Launch This

Why Barack Obama needs to reset his North Korea policy.

Kim Jong Un may have a few more tricks up his sleeve. In fact, North Korea's successful launch Wednesday of a long-range rocket may be just the first in a series of moves by Pyongyang, demonstrating that it is not only striving to become a nuclear power but also a grave danger to regional security. Whatever drives North Korea -- national security concerns, domestic politics, Kim family prestige -- Washington should treat its success as a wake-up call, realize its policies have failed and explore options for a rebalanced approach that includes more active diplomacy.

While the long-range rocket test appears to have brought Pyongyang closer to fielding a viable weapon, the threat to the United States is not going to appear overnight. The Unha cannot reach the continental United States armed with a heavy warhead, nor has the North perfected the technologies needed for such a weapon, such as a re-entry vehicle or heat shield. The situation, however, will likely grow more dangerous from here. In five years, North Korea might have 50 nuclear weapons and the missiles to deliver them regionally; in a decade it might have the capability to strike the United States. Moreover, as its stockpile of bombs and missiles grows, the North will be looking for export markets, confident that it will be difficult to punish a country armed to the teeth with nuclear weapons.

Besides the danger posed by weapons of mass destruction, the North could continue its provocative behavior, like it did in March 2010 by sinking the South Korean ship Cheonan and by bombarding a South Korean island in Nov 2010. If the South strikes back, it could lead to destructive war -- one that could draw in the United States and China on opposite sides. North Korea is thought to have 13,000 pieces of artillery near the Demilitarized Zone that separates it from its southern neighbor, many within range of Seoul -- a city of 10 million people.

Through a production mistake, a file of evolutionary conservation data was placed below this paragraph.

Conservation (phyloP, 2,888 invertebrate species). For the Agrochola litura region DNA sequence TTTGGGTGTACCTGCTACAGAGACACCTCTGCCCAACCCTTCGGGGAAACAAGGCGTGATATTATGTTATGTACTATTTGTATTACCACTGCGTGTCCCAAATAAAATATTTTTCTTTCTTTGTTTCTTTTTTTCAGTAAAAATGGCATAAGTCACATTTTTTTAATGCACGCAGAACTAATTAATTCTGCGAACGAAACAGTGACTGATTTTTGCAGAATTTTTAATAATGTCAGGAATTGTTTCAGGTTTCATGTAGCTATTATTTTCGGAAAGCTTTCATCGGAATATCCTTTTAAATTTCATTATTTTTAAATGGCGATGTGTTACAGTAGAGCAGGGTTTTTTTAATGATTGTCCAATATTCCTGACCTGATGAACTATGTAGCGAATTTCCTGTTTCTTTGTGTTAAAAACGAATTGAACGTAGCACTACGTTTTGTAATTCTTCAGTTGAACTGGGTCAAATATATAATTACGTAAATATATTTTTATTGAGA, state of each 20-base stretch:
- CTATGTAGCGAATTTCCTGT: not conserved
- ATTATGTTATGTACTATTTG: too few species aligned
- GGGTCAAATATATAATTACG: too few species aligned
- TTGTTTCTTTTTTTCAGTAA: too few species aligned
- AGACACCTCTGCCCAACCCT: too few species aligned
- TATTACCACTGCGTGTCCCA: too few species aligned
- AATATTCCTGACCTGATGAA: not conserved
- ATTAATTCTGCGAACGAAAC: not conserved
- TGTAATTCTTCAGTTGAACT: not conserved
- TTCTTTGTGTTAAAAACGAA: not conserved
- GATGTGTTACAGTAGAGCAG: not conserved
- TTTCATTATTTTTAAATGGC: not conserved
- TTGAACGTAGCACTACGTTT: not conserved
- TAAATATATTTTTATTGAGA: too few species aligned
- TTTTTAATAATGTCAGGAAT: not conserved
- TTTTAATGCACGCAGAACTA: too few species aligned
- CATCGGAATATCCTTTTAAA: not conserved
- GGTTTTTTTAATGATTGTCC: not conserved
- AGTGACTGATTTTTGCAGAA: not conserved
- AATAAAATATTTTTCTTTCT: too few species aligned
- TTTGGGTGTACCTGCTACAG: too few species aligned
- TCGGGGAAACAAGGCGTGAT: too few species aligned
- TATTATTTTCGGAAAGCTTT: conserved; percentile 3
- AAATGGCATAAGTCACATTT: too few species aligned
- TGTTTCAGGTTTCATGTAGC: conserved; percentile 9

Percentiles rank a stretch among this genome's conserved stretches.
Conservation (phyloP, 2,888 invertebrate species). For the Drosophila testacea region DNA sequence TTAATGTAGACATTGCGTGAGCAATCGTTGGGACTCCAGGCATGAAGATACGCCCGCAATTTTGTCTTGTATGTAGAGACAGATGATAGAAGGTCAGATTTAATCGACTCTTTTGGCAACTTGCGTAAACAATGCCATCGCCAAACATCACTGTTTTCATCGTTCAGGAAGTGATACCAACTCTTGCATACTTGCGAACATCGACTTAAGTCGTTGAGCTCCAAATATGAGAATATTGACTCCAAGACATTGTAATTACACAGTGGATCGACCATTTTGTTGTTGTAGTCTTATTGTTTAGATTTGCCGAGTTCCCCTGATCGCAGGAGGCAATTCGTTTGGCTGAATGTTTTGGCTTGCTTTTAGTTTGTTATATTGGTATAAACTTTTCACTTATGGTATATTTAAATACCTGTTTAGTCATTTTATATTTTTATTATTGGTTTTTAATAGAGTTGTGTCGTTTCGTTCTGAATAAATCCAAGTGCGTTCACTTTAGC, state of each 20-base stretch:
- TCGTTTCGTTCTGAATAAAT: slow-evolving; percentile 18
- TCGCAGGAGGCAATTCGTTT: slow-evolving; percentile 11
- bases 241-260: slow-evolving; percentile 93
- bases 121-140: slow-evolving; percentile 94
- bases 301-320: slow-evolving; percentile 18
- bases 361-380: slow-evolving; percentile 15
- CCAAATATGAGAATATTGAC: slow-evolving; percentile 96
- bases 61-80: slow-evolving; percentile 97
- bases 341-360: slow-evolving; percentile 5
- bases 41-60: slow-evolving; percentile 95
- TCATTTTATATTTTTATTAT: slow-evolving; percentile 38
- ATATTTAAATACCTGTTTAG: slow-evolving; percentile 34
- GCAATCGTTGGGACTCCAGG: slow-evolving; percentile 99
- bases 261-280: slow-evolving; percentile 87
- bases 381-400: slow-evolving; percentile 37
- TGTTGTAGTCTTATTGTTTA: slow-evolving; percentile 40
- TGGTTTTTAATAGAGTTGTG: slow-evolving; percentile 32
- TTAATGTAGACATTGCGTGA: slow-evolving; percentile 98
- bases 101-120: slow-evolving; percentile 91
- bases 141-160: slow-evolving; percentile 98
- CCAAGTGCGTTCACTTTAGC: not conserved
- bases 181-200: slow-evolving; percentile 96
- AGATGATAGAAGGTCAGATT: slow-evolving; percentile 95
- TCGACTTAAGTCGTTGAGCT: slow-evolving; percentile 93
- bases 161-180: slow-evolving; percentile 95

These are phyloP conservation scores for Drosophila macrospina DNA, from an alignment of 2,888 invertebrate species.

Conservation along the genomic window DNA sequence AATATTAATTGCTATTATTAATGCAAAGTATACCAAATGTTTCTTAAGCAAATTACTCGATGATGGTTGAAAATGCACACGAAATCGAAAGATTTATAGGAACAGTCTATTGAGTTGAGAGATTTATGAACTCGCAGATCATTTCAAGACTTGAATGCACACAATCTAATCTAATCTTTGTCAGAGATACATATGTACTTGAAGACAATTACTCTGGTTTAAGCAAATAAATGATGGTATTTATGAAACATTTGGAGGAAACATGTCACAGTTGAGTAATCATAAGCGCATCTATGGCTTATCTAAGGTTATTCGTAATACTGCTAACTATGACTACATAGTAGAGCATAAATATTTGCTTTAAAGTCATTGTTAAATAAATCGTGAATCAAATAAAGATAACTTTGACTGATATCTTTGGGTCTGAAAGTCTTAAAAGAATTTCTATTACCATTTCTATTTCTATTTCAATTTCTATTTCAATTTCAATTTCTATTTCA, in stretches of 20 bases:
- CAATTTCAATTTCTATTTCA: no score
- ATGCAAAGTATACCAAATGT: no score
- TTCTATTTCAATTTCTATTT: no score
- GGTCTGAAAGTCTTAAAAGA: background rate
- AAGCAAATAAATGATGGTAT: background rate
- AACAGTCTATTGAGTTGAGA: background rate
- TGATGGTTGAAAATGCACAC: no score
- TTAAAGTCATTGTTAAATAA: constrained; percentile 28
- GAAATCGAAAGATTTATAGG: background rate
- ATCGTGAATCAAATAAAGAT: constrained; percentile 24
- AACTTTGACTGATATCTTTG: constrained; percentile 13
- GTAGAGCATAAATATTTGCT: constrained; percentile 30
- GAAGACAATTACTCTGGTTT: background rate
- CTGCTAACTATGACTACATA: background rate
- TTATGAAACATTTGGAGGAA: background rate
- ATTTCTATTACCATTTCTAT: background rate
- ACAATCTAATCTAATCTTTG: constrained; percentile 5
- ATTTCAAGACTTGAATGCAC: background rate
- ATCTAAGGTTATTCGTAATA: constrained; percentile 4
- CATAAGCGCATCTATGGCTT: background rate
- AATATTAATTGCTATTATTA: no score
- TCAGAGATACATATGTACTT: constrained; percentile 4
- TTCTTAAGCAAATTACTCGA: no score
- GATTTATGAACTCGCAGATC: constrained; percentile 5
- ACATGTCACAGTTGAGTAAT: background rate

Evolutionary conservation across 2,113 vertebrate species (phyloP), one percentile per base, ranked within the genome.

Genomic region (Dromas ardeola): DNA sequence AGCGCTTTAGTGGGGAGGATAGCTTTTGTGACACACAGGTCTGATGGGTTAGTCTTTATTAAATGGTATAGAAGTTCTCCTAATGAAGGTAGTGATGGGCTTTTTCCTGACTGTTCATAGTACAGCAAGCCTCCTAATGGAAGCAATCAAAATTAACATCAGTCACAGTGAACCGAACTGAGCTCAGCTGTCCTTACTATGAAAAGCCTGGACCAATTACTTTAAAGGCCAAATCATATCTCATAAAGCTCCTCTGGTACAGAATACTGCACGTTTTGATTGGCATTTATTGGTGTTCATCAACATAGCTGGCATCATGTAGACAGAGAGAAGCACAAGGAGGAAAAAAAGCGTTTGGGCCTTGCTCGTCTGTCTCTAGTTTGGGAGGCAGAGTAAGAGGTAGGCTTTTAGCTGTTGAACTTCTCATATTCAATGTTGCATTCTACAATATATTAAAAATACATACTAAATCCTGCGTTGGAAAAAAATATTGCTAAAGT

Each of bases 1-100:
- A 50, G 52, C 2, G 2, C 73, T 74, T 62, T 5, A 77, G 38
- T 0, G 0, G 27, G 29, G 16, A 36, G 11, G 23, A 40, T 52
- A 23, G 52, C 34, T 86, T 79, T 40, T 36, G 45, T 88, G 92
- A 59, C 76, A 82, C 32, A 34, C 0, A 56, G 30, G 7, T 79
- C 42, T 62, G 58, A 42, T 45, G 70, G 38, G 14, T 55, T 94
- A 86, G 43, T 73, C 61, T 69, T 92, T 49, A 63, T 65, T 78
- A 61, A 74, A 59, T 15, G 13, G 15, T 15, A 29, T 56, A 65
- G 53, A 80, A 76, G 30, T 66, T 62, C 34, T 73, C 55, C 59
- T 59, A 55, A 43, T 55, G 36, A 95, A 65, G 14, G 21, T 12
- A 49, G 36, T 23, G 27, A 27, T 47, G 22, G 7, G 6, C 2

While these dangers may seem to merit obvious attention, the Obama administration has ignored them. Like the conservative South Korean government currently in power, the Obama team erroneously believes that a politically unstable, economically weak North Korea will eventually buckle under pressure -- resulting in better deals at the negotiating table--if Pyongyang returns to talks.

On occasion, the administration has tried to reach out to Pyongyang, but those efforts have failed, in part because of Washington's own shortcomings. The Korean press has reported that current and retired U.S. officials have traveled Pyongyang to assure the North that the United States harbors peaceful intentions. Those efforts have failed, in part because of their juxtaposition with a U.S. decision in October to allow South Korea to extend the range of its own ballistic missiles to cover the whole of the North. Likewise, while the administration viewed President Obama's November speech in Burma, where he offered an "extended hand" from the United States if North Korea would simply "let go" of its nuclear weapons, as a significant gesture, from Pyongyang's perspective it was nothing new. The North Koreans have heard similar lines a thousand times before. The overall impression left by U.S. policy is not "strategic patience" -- a fancy Washington euphemism for doing nothing -- but strategic drift.

The successful rocket launch should compel the Obama administration to discard the myths that form the shaky foundation of current policy:

1. North Korea is not a failed state that can never achieve its nuclear or economic ambitions. It is moving slowly down each road.

2. Contrary to the belief that North Korea does not abide by agreements, Pyongyang gutted a multi-billion dollar program during the 1990s that could have produced as many as 100 nuclear weapons because of an agreement with Washington.

3. The North is not a hermit kingdom. It is developing close economic relations with China, sending hundreds of North Koreans overseas for educational and business training; and it recently hired the German Kempinski hotel group to run the largest hotel in Pyongyang.

4. North Korean leaders are no more irrational than other world leaders: They're working to build closer relations with China and buttress their own defenses in response to perceived threats.

5. Beijing is not going to solve the North Korea problem for Washington; it is more interested in stability on its borders than U.S. nuclear concerns.